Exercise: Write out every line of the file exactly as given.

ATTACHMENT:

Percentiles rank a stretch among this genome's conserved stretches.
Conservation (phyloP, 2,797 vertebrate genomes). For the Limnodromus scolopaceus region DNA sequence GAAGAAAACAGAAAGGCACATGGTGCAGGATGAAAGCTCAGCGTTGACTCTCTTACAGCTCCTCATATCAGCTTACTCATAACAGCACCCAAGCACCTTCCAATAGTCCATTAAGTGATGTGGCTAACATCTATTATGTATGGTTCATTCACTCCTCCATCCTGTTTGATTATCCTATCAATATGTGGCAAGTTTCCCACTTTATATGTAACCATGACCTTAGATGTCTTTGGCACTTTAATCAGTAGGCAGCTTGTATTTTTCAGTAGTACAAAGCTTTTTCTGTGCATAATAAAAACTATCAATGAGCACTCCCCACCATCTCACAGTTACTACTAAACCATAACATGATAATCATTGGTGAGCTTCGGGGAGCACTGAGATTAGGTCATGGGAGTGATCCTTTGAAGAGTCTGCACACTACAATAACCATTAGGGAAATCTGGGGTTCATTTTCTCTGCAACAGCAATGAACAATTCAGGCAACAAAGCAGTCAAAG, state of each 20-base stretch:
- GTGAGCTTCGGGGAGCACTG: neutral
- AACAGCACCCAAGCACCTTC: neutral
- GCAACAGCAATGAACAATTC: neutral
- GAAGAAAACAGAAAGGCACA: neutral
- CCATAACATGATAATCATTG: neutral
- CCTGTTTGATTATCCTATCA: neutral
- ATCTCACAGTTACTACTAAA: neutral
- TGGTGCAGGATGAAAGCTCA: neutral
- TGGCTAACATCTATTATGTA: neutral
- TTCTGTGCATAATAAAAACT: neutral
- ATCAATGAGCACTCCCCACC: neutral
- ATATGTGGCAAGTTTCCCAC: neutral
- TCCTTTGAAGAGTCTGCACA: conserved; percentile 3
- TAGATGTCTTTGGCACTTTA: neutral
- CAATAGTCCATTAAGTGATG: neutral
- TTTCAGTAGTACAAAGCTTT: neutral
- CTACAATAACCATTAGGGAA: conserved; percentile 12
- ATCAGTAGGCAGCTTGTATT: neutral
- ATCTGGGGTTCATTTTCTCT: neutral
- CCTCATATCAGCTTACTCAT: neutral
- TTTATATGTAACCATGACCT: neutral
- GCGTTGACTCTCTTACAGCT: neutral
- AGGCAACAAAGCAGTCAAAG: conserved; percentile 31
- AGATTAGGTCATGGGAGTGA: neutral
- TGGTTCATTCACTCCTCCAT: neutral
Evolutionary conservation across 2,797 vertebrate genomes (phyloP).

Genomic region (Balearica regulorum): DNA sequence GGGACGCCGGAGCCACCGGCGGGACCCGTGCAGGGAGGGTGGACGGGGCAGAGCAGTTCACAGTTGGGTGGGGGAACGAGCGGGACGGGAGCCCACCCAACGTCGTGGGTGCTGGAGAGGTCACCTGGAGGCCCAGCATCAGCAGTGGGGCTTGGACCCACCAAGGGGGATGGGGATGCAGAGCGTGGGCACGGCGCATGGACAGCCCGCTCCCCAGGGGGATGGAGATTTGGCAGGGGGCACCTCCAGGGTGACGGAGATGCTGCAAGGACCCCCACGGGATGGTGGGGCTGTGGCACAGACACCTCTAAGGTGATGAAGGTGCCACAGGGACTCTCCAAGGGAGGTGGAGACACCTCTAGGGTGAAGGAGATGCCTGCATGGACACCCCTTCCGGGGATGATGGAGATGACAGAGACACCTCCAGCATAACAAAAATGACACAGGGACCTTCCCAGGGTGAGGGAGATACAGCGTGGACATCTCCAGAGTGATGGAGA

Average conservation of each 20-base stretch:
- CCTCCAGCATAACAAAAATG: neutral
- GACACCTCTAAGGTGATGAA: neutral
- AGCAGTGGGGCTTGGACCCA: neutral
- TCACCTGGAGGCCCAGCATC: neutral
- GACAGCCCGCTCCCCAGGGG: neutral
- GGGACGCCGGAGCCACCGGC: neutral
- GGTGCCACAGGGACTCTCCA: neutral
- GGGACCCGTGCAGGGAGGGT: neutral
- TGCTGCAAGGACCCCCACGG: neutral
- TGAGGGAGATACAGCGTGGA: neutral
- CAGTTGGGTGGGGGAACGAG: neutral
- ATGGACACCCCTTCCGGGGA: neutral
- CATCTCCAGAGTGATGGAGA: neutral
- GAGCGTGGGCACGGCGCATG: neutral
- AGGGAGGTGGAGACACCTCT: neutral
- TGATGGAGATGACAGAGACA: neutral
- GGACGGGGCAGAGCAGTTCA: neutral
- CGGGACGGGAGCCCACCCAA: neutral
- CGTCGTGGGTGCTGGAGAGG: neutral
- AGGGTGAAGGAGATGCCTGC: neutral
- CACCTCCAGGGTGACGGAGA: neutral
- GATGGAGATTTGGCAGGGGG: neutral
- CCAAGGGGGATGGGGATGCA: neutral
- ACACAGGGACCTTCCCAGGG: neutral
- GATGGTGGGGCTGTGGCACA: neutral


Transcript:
Percentiles rank a stretch among this genome's conserved stretches.
Conservation (phyloP, 2,797 vertebrate genomes). For the Limnodromus scolopaceus region DNA sequence GAAGAAAACAGAAAGGCACATGGTGCAGGATGAAAGCTCAGCGTTGACTCTCTTACAGCTCCTCATATCAGCTTACTCATAACAGCACCCAAGCACCTTCCAATAGTCCATTAAGTGATGTGGCTAACATCTATTATGTATGGTTCATTCACTCCTCCATCCTGTTTGATTATCCTATCAATATGTGGCAAGTTTCCCACTTTATATGTAACCATGACCTTAGATGTCTTTGGCACTTTAATCAGTAGGCAGCTTGTATTTTTCAGTAGTACAAAGCTTTTTCTGTGCATAATAAAAACTATCAATGAGCACTCCCCACCATCTCACAGTTACTACTAAACCATAACATGATAATCATTGGTGAGCTTCGGGGAGCACTGAGATTAGGTCATGGGAGTGATCCTTTGAAGAGTCTGCACACTACAATAACCATTAGGGAAATCTGGGGTTCATTTTCTCTGCAACAGCAATGAACAATTCAGGCAACAAAGCAGTCAAAG, state of each 20-base stretch:
- GTGAGCTTCGGGGAGCACTG: neutral
- AACAGCACCCAAGCACCTTC: neutral
- GCAACAGCAATGAACAATTC: neutral
- GAAGAAAACAGAAAGGCACA: neutral
- CCATAACATGATAATCATTG: neutral
- CCTGTTTGATTATCCTATCA: neutral
- ATCTCACAGTTACTACTAAA: neutral
- TGGTGCAGGATGAAAGCTCA: neutral
- TGGCTAACATCTATTATGTA: neutral
- TTCTGTGCATAATAAAAACT: neutral
- ATCAATGAGCACTCCCCACC: neutral
- ATATGTGGCAAGTTTCCCAC: neutral
- TCCTTTGAAGAGTCTGCACA: conserved; percentile 3
- TAGATGTCTTTGGCACTTTA: neutral
- CAATAGTCCATTAAGTGATG: neutral
- TTTCAGTAGTACAAAGCTTT: neutral
- CTACAATAACCATTAGGGAA: conserved; percentile 12
- ATCAGTAGGCAGCTTGTATT: neutral
- ATCTGGGGTTCATTTTCTCT: neutral
- CCTCATATCAGCTTACTCAT: neutral
- TTTATATGTAACCATGACCT: neutral
- GCGTTGACTCTCTTACAGCT: neutral
- AGGCAACAAAGCAGTCAAAG: conserved; percentile 31
- AGATTAGGTCATGGGAGTGA: neutral
- TGGTTCATTCACTCCTCCAT: neutral
Evolutionary conservation across 2,797 vertebrate genomes (phyloP).

Genomic region (Balearica regulorum): DNA sequence GGGACGCCGGAGCCACCGGCGGGACCCGTGCAGGGAGGGTGGACGGGGCAGAGCAGTTCACAGTTGGGTGGGGGAACGAGCGGGACGGGAGCCCACCCAACGTCGTGGGTGCTGGAGAGGTCACCTGGAGGCCCAGCATCAGCAGTGGGGCTTGGACCCACCAAGGGGGATGGGGATGCAGAGCGTGGGCACGGCGCATGGACAGCCCGCTCCCCAGGGGGATGGAGATTTGGCAGGGGGCACCTCCAGGGTGACGGAGATGCTGCAAGGACCCCCACGGGATGGTGGGGCTGTGGCACAGACACCTCTAAGGTGATGAAGGTGCCACAGGGACTCTCCAAGGGAGGTGGAGACACCTCTAGGGTGAAGGAGATGCCTGCATGGACACCCCTTCCGGGGATGATGGAGATGACAGAGACACCTCCAGCATAACAAAAATGACACAGGGACCTTCCCAGGGTGAGGGAGATACAGCGTGGACATCTCCAGAGTGATGGAGA

Average conservation of each 20-base stretch:
- CCTCCAGCATAACAAAAATG: neutral
- GACACCTCTAAGGTGATGAA: neutral
- AGCAGTGGGGCTTGGACCCA: neutral
- TCACCTGGAGGCCCAGCATC: neutral
- GACAGCCCGCTCCCCAGGGG: neutral
- GGGACGCCGGAGCCACCGGC: neutral
- GGTGCCACAGGGACTCTCCA: neutral
- GGGACCCGTGCAGGGAGGGT: neutral
- TGCTGCAAGGACCCCCACGG: neutral
- TGAGGGAGATACAGCGTGGA: neutral
- CAGTTGGGTGGGGGAACGAG: neutral
- ATGGACACCCCTTCCGGGGA: neutral
- CATCTCCAGAGTGATGGAGA: neutral
- GAGCGTGGGCACGGCGCATG: neutral
- AGGGAGGTGGAGACACCTCT: neutral
- TGATGGAGATGACAGAGACA: neutral
- GGACGGGGCAGAGCAGTTCA: neutral
- CGGGACGGGAGCCCACCCAA: neutral
- CGTCGTGGGTGCTGGAGAGG: neutral
- AGGGTGAAGGAGATGCCTGC: neutral
- CACCTCCAGGGTGACGGAGA: neutral
- GATGGAGATTTGGCAGGGGG: neutral
- CCAAGGGGGATGGGGATGCA: neutral
- ACACAGGGACCTTCCCAGGG: neutral
- GATGGTGGGGCTGTGGCACA: neutral